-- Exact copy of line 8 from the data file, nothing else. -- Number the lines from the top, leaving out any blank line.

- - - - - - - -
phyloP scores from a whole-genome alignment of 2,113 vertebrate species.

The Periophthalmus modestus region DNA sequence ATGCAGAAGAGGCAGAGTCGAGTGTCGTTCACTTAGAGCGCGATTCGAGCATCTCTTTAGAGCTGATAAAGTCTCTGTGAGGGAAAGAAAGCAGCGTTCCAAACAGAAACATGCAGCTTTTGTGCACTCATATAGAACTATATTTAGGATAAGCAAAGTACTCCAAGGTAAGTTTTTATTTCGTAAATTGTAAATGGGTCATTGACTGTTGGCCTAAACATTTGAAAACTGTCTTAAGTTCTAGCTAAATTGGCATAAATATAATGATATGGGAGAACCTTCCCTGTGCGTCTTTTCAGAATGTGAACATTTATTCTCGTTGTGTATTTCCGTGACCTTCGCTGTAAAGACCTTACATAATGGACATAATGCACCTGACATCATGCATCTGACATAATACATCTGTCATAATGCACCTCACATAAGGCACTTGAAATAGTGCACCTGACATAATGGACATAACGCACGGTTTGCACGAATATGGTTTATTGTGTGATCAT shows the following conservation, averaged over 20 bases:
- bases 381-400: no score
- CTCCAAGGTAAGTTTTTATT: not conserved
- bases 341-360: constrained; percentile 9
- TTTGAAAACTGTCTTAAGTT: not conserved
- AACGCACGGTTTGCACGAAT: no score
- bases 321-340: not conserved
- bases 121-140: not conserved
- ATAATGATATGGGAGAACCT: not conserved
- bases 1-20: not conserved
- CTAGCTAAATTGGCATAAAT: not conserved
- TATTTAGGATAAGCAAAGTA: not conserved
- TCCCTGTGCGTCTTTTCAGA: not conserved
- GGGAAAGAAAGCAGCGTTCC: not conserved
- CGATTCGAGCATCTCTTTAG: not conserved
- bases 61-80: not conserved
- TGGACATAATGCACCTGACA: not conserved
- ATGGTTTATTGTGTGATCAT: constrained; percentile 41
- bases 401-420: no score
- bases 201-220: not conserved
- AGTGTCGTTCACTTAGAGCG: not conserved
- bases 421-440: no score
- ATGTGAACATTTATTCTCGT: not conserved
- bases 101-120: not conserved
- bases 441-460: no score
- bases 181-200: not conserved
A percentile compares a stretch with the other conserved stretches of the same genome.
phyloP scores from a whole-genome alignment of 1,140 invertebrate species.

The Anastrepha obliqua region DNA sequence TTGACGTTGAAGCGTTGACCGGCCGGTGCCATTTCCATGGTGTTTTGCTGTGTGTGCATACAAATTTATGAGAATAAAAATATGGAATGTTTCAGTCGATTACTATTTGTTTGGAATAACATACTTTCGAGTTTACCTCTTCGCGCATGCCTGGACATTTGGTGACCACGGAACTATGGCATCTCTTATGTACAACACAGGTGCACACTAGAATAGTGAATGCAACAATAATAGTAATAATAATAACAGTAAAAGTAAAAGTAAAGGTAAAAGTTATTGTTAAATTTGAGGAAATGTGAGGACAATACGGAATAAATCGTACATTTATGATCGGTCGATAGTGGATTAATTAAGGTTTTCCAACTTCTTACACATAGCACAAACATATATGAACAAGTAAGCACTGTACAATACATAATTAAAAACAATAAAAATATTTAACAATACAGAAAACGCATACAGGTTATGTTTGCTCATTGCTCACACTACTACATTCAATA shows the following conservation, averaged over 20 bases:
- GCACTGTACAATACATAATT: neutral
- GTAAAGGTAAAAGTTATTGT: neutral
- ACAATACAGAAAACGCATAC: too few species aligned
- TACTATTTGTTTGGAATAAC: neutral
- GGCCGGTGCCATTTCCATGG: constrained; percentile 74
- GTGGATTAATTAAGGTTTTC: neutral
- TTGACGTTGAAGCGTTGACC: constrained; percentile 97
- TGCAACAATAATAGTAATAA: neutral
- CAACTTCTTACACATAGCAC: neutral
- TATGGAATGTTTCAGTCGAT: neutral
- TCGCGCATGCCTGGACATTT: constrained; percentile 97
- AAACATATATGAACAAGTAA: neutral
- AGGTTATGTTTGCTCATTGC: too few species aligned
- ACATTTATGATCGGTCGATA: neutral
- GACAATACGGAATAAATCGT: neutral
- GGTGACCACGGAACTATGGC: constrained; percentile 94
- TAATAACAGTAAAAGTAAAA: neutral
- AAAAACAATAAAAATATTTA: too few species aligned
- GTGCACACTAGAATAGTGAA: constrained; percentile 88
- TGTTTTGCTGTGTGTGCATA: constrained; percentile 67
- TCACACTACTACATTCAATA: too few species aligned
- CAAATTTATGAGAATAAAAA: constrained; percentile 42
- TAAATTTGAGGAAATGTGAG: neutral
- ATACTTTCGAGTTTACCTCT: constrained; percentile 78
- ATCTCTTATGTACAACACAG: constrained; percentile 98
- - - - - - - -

- bases 321-340: not conserved